In his 2014 annual letter, Warren Buffett outlined instructions he has left for trustees: “Put 10% of the cash in short-term government bonds and 90% in a very low-cost S&P 500 index fund.”
In his 2014 annual letter, Warren Buffett outlined instructions he has left for trustees:
“My advice to the trustees could not be more simple:
“Put 10% of the cash in short-term government bonds and 90% in a very low-cost S&P 500 index fund (I suggest Vanguard’s). I believe the trust’s long term results from this policy will be superior to those attained by most investors – whether pension funds, institutions, or individuals – who employ high-fee managers.”
As with everything else that the Oracle of Omaha proclaims, that piece of advice has been deeply analyzed. In fact, it seems especially pertinent in light of recent market volatility. (See also: 4 Mutual Funds Warren Buffett Would Buy.)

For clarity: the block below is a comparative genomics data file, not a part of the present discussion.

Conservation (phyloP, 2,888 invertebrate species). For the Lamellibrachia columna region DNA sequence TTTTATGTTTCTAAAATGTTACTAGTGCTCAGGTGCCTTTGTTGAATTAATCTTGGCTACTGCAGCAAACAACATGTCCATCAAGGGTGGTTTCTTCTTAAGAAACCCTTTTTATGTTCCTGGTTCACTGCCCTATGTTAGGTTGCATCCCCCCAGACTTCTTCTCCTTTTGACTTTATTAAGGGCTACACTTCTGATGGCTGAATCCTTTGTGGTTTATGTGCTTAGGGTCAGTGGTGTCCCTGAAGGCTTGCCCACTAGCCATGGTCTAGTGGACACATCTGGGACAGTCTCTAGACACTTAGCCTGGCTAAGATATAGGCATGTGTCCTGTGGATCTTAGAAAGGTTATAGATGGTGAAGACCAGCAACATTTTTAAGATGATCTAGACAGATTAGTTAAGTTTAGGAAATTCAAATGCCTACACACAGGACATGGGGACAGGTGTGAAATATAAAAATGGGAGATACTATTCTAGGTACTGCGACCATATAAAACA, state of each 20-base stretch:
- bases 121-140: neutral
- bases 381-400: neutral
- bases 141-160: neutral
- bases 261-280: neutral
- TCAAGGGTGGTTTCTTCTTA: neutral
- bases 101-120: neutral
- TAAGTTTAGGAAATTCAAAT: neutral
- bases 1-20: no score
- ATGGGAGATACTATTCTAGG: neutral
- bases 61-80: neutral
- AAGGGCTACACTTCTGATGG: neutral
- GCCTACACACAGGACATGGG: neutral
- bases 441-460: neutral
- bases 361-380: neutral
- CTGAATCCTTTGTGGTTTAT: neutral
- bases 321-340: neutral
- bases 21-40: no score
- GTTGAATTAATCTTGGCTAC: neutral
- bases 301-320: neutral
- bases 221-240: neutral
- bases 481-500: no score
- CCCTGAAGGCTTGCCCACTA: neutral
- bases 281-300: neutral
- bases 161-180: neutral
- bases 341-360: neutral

Index funds have grabbed an increasing share of the market for investment products in recent times. While they may be right for Buffett’s heirs (who can invest substantial amounts to generate prolific returns), are index funds the correct instruments for lay investors?
What’s Wrong With Actively Managed Funds?
The general wisdom is that risk should be commensurate with returns. Thus, if a high-risk investment is successful, then it should translate into handsome returns. Following the same logic, actively-managed funds, which have a high risk profile and employ legions of talented managers (including some aspiring Buffetts), should translate into high returns.
Read more: Warren Buffett’s Love Letter to Index Funds | Investopedia http://www.investopedia.com/articles/investing/032416/warren-buffetts-love-letter-index-funds.asp#ixzz44DG4ZG6L
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